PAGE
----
One of the Catholic chaplains is also ordained Eastern Rite. The last time Arnie the Governator visited us, his staff requested employees in scrubs, labcoats, or other uniforms be in the camera frame with the guv. Father Mark went to his office and got his most impressive Eastern Rite headgear so he could be in the picture.

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  9. MarkH said on September 25, 2009 at 11:10 am

    LAMary, it was NOT Robbie the Robot, famous from “The Forbidden Planet”. It was a completely new and different robot made especially for “Lost in Space”, voiced by Dick Tufel, who I believe died recently. Oddly though, Robbie did make a guest appearance or two on the show.

    EDIT — Here is a (lousy) photo of the two:

    EDIT (2) — And the most famous robots of all, together at last:

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  10. LAMary said on September 25, 2009 at 11:31 am

    Now, ya see? They look alike, and unless I had seen them together, I would have thought they were the same guy. I never watched much Lost in Space, but I’ve seen Forbidden Planet a lot of times. Leslie Neilsen and Walter Pidgeon.

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  11. Sue said on September 25, 2009 at 11:34 am

    Moe – hope you have a chance to read the comments from yesterday and today. Keep us informed and keep fighting.

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  12. MarkH said on September 25, 2009 at 11:38 am

    Yes, B-9 was clearly inspired by Robbie, whom they just had to bring him back to duke it out with Will’s buddy for the TV show.

    Forbidden Planet: Yes, and Anne Francis(!).

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  13. Peter said on September 25, 2009 at 11:49 am

    Moe – Am very sorry to hear the news. I wish the best for you and your family.

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  14. Dorothy said on September 25, 2009 at 11:59 am

    Moe I left a comment at your blog and I echo all the comments here. We’re here as your support system – one of many I’m sure you have. Sending lots of positive thoughts your way.

    Billy Mumy played the inimitable Will Robinson. He had a small part in “Papillion” as well, and at least one memorable role in the original Twilight Zone show. Cloris Leachman played his mom in this episode.

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  15. brian stouder said on September 25, 2009 at 12:11 pm

    Cloris Leach­man played his mom in this episode

    You know, in that one Seinfeld episode where he couldn’t remember his date’s first name, but he knew it rhymed with a female anatomical part, her name could have been Cloris

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  16. Danny said on September 25, 2009 at 12:12 pm

    Oh, Moe, I am so shocked by this news my sister. I know we barely “know” one another, but I feel very connected to you here in our little community. Keep walking, keep fighting, keep praying.

    Needless to say, I will be in fervent prayer for you and if you ever want to chat Nancy can send my contact information to you.

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  17. 4dbirds said on September 25, 2009 at 12:22 pm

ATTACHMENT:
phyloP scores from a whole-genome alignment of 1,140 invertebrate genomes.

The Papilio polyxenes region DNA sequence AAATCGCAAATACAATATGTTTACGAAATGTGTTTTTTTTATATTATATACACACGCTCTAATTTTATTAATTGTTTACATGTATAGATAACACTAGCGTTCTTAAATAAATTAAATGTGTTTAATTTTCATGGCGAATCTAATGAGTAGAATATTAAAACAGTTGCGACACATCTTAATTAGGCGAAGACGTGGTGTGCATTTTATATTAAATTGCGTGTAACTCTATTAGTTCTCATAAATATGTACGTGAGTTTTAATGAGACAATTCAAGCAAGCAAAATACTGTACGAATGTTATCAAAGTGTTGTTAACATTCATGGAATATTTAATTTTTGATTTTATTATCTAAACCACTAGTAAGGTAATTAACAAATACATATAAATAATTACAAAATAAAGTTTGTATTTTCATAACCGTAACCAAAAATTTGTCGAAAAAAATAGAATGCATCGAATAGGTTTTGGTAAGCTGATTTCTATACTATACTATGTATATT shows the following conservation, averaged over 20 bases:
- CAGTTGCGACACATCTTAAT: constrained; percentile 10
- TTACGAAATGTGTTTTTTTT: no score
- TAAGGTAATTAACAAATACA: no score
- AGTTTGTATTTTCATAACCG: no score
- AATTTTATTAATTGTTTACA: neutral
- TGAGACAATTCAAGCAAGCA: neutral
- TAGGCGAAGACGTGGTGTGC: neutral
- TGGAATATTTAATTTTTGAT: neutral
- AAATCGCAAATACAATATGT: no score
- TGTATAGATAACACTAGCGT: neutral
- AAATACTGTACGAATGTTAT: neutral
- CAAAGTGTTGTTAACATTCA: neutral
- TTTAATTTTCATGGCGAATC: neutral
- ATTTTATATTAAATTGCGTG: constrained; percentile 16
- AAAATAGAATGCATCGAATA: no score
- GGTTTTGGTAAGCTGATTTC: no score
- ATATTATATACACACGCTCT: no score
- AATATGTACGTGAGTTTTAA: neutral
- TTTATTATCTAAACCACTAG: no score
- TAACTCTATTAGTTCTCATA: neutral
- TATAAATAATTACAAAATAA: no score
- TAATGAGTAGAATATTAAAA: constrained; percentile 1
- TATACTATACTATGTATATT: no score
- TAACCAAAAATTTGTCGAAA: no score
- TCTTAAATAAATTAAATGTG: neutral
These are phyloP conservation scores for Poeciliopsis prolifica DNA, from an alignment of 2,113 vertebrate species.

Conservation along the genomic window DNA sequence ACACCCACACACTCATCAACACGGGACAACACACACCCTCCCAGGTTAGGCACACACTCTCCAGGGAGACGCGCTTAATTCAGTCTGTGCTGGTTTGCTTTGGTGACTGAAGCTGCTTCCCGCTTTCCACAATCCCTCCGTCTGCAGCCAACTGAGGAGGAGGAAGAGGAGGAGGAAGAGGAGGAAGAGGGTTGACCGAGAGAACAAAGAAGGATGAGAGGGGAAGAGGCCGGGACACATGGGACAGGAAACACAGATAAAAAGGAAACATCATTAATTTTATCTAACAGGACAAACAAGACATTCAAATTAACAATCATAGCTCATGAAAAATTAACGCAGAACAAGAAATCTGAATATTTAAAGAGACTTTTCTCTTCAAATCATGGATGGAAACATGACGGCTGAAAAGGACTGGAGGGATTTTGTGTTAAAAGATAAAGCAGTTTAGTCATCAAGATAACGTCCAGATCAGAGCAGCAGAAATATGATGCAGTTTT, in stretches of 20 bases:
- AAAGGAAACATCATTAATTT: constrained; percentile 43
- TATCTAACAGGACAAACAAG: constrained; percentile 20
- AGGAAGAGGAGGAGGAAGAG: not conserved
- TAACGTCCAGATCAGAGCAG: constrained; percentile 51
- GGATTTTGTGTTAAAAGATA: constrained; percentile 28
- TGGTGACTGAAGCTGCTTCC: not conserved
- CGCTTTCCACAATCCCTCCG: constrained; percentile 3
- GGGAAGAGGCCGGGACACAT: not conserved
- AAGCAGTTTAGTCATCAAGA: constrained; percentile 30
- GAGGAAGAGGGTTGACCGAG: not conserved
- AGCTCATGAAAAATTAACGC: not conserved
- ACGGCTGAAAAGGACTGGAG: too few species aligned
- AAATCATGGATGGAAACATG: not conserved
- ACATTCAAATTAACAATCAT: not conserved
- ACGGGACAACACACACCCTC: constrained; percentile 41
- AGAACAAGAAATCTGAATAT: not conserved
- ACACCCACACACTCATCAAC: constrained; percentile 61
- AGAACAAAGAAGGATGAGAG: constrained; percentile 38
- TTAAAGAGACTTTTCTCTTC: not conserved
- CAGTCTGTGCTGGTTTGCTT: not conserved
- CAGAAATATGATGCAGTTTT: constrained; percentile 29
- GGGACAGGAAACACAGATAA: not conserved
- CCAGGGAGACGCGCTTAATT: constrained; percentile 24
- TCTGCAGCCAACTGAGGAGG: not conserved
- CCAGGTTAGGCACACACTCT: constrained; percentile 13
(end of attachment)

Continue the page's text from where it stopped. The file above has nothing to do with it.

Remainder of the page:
Moe, my thoughts are with you.

    My dad hated LIS so when Star Trek came around he refused to let us watch it. I had to visit friends to see Star Trek.

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  18. Dexter said on September 25, 2009 at 12:24 pm

    moe, wow… shocked here, also. I simply wish you the best.
    All I have to offer is a blog site; a fellow political blog contributor, Sean Holton, who is a buddy of Craig Crawford , blogs on his own site about his battle with brain cancer. Craig was on Don Imus’s WABC radio show on Monday and mentioned Sean’s philosophy: “How Sean Holton Learned To Stop Worrying And Just Have Brain Cancer Instead.”

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  19. Colleen said on September 25, 2009 at 1:13 pm

    Aw geeze Moe. I just read your blog. I’m so sorry. Thoughts and prayers are with you.

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  20. MarkH said on September 25, 2009 at 1:29 pm

    Brian, the name Seinfeld came up with when he had his epiphany at episode’s end was Dolores.

    Also, Brain, you have been strangely silent on this episode, given your affection for F1:

    Incredible event, no? Flavio Briatore has properly left the venue, finally showing himself to be the supreme whore in a whorish business. Poor Nelson Piquet, Jr. was desperate to save his career and went along with the crash orders. Renault’s sponsorhsip is now decimated, but somehow, they will continue. As Stirling Moss said on BBC the other day, the sport in F1 is almost entirely wiped out; it’s all business and money. I’ll still watch, though.

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  21. MarkH said on September 25, 2009 at 1:35 pm

    Dorothy, one of the many TZ episodes that creeped me out as a kid in the ‘burgh! What a performance that director got out of Mumy.

    “You’re a bad girl! You’re a VERY bad girl, Dorothy!”

    Mumy also had a cameo in the big screen remake of Lost in Space starring William Hurt.

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  22. brian stouder said on September 25, 2009 at 1:51 pm

    Mark, short version of my reaction to Renault/Flavio/Piquet: Wow. As a Schumacher fan, it makes me think back on those years when the FIA was constantly on him, sanctioning and penalizing and dq’ing him…. and all those folks I’ve argued with over the years, about the merits of Schuey. Looks like they were more right than I was.

    Aside from that, I can’t decide if I’m more disgusted by Piquet’s actions THEN (crashing on purpose) or NOW (vindictively destroying his team by ratting them all out)

    Afterall, intentional crashes for larger purposes are not unprecedented in F1; Senna and Prost leap to mind (not to mention Schuey and Hill, not so many years ago).

    And, Fernando Alonso cannot help but be damaged by this

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  23. Jean S said on September 25, 2009 at 3:15 pm

    aw crap, Moe. So sorry to hear this. Will be sending good energy your way. (As I live near Portland, I’m allowed to say things like that.)

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  24. Jenflex said on September 25, 2009 at 3:29 pm

    Moe, you’re in my prayers, too.

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  25. MichaelG said on September 25, 2009 at 3:32 pm